While France and his wife Elizabeth were living in Canada, the Youngs came to visit. On a walk by the harbour in Victoria, a car screeched to a halt, with the barely credulous driver pleading for a photograph with his football hero. At that moment the broad appeal of a new film on Young was underlined to France.
“I have also written a biography (titled, of course, The Golden Vision) but there is no way you can capture how good he was on the page,” said France. “That turned out to be one of the challenges with the film as well, we struggled with the absence of footage.”
Sequels aren’t often as memorable as the original. Which is why France cut such a frustrated figure as he watched the first attempt, put together by a Liverpool-based production company, to bring the Alex Young story up to date. Originally scheduled for a premiere at the Epstein Theatre in Liverpool several years ago, France put the kibosh on it.
The businessman wasn’t used to failure. Still based in the States, he got in touch with Everton and told them to finish the film, at no extra cost to them, with all the proceeds going to Everton in the Community, the club’s charity. “Everton had more clout than I have,” he reasoned.
As hoped, the club unearthed more footage of Young, including a goal deemed to have all-but clinched the league title for Everton against Spurs in April 1963. Of course, it doesn’t quite live up to the memory, cherished by France for more than 50 years, of seeing it live.
“In the still photograph he looks four feet off the ground heading the ball,” says France. “I can picture the ball coming in, Alex rises above it and powers a header into the goal at the Gwladys Street end.
“There’s also one v Manchester United in a 3-1 win in 1968 when he puts Nobby Stiles on his backside with a shimmy before sending Pat Dunne the wrong way.”
These are the skills which mean Young is still revered at Goodison. “You have to remember that Alex was popular in a town where the Beatles were so famous; there were four Beatles and everyone had their favourite,” said France. “In football terms it was one or the other, Everton or Liverpool.
“If it was Everton, it was Alex Young. So I would say he was more popular than any single Beatle. He was dropped at Blackpool to give Joe Royle his debut and the manager (Catterick) got beaten up!”
“Alex was ours,” added France. “He didn’t have national fame, up to that point. And then The Golden Vision broke it open. Of course, he left shortly afterwards. Heroes change. Alan Ball, a World Cup winner, joined. He was the opposite of Alex, arrogant and self-confident. But they got on well and bought a racehorse together.”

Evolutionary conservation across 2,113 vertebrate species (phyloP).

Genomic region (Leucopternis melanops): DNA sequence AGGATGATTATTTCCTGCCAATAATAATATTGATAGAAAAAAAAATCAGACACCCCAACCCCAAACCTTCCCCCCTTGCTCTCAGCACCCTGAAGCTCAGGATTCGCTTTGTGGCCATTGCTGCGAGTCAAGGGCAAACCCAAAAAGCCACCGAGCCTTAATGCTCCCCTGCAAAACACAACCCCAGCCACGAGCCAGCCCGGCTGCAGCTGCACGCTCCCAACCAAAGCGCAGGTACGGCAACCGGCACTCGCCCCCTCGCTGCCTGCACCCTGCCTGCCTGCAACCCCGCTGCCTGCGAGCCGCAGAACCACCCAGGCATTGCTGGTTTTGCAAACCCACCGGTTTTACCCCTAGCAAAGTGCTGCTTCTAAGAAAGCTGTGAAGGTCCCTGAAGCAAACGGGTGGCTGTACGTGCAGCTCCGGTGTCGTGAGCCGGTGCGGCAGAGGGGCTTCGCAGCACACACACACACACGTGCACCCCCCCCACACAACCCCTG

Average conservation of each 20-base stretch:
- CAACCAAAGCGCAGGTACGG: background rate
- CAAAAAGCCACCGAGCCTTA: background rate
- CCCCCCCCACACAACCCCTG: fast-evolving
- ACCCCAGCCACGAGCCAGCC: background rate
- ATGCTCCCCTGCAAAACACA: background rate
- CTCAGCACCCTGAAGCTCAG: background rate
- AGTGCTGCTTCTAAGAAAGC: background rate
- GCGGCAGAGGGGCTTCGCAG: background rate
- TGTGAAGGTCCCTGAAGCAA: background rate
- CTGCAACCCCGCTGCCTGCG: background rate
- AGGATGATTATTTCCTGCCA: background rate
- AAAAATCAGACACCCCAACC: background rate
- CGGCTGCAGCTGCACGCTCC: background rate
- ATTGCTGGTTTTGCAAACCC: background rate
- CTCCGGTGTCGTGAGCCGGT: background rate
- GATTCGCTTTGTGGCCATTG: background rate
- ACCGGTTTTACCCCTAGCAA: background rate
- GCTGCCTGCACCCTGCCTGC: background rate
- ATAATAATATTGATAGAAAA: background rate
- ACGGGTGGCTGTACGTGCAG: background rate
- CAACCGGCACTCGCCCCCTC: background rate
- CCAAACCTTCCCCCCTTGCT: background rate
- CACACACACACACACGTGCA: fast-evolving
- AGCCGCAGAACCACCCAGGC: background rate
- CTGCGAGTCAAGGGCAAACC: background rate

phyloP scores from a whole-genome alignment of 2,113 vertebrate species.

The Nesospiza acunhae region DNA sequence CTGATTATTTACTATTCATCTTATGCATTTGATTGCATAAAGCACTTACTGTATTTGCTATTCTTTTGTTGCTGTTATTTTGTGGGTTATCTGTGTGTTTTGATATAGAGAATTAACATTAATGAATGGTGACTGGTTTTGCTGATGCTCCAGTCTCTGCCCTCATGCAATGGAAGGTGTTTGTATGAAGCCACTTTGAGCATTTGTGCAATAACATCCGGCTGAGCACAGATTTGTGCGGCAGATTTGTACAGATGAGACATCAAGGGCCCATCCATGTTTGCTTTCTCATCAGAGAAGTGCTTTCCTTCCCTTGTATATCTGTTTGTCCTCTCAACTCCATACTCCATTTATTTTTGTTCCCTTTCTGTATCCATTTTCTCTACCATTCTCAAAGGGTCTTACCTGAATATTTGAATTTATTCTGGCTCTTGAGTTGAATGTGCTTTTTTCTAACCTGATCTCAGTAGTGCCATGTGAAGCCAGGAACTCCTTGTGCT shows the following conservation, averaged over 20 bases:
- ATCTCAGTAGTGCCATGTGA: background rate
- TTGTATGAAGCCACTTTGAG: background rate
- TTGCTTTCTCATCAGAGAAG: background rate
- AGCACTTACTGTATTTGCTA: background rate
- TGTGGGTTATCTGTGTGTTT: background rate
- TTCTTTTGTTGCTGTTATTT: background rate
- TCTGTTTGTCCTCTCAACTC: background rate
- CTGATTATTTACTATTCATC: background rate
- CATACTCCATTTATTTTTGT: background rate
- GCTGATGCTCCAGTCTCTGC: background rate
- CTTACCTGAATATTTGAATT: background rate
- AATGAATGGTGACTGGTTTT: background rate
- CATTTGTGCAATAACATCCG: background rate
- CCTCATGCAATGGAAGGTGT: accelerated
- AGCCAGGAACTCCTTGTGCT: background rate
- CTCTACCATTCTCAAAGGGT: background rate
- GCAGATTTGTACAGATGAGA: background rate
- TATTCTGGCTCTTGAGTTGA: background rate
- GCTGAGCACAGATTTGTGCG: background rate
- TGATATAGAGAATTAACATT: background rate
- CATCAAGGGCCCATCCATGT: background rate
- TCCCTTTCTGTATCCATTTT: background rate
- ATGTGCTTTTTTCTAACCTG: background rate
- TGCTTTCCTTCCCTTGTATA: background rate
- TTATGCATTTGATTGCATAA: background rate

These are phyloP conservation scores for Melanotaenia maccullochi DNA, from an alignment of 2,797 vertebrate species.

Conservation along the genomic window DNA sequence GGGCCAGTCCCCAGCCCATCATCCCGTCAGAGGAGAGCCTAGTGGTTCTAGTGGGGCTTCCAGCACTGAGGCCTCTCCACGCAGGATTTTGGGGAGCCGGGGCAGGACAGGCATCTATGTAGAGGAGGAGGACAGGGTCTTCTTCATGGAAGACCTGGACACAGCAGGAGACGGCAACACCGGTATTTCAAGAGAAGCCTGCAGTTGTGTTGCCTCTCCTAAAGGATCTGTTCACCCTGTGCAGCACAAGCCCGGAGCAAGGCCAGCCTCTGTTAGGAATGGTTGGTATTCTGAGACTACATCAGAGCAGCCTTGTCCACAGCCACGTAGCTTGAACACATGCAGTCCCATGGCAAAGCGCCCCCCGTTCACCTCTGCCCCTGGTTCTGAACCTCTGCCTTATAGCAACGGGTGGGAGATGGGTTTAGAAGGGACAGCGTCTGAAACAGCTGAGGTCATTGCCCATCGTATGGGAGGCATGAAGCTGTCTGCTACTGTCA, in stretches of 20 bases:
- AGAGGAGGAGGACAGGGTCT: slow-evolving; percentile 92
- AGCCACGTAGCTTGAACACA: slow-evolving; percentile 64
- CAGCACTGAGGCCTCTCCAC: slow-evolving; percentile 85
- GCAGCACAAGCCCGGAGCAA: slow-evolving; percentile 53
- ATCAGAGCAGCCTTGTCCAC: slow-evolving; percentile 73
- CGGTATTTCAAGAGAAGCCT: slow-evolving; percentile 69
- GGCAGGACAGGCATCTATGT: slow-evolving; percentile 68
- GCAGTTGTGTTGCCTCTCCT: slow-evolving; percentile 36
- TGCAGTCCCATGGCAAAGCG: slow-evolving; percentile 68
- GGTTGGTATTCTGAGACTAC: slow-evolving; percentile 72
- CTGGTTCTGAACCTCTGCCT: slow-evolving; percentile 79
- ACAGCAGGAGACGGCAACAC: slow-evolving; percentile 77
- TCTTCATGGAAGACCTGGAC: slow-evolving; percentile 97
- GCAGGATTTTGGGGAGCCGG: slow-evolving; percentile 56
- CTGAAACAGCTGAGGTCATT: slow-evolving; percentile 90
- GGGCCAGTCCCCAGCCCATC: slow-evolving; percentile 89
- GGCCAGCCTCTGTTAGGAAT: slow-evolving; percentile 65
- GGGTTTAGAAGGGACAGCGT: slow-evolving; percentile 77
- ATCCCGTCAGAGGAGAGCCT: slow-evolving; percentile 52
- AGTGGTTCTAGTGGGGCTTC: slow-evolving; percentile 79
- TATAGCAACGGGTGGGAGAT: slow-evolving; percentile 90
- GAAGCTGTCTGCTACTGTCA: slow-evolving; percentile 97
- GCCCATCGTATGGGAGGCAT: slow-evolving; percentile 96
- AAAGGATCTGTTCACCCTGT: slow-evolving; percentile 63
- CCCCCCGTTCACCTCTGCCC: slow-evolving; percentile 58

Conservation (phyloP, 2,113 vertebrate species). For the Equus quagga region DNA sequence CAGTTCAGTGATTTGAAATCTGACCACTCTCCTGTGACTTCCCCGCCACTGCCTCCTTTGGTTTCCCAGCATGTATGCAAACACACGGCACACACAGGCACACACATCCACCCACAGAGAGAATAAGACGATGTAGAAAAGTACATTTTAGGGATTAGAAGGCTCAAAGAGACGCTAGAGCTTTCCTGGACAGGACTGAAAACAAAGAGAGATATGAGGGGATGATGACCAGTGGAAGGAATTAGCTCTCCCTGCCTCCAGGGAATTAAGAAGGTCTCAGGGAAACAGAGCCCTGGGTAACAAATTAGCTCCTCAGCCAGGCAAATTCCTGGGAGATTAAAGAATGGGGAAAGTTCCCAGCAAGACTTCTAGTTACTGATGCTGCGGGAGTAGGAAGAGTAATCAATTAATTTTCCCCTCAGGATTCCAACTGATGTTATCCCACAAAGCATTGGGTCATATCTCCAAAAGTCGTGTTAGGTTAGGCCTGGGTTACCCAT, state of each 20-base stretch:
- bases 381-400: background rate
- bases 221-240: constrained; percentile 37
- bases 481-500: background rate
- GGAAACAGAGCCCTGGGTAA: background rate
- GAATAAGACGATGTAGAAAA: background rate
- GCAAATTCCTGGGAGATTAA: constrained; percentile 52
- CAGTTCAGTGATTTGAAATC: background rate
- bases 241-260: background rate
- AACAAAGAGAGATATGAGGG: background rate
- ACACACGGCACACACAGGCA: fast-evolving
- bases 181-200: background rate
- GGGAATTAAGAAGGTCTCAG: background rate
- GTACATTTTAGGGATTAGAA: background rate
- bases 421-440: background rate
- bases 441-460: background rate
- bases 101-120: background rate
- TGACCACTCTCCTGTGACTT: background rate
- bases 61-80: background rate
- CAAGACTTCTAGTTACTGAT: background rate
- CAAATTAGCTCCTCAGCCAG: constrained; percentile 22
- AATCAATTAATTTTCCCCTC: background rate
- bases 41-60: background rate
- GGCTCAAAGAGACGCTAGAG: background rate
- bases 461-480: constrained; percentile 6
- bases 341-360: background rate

Before Young, at France’s behest, returned for a Hall of Fame dinner in 1999, The Golden Vision was a treasured document of a special player who seemed to have disappeared. As far as Evertonians were concerned, Young had returned to a cloud palace on top of Mount Olympus, from where they reckoned he’d sprung.
“I remember seeing him sitting in the stand, it must have been 1960,” recalled France. “He was at a game and the word was we were signing him. I mean he is blond, so he stood out among Scousers! He looked like a Greek god!”
Young returned to Midlothian, running a bar in West Linton for a spell, before starting up a soft furnishings business based near Portobello. Summing up his aversion to exposure, the company, now run by his three children, is called Richard Wylie Ltd.
Meanwhile, Loach’s The Golden Vision, because it was shown in days before video recorders, became a collector’s item. Now on YouTube for all to see, it’s a quirky claim to fame for Jane.
“I remember filming it,” she said. “I know people don’t believe it. But I also remember getting bored by the end of the day. It took a long time before I knew my dad was actually so famous. I can look back at it now and not even feel it is me and see that it is actually quite sweet.
“It’s mind-blowing that people are still so interested, and excited. When I have been back at Goodison, people always say, ‘Wow, you must be the little girl from the film, Jane’.”
As for the title of the original film, France explains the phrase was not commonly used at the time of Young’s pomp. He was more often referred to as Alex the Great, the title of the new film.
Former Spurs player Danny Blanchflower, who later became a journalist, coined the expression during an interview. “The view every Saturday that we have of a more perfect world, a world that has got pattern and is finite.
“And that’s Alex, the Golden Vision.”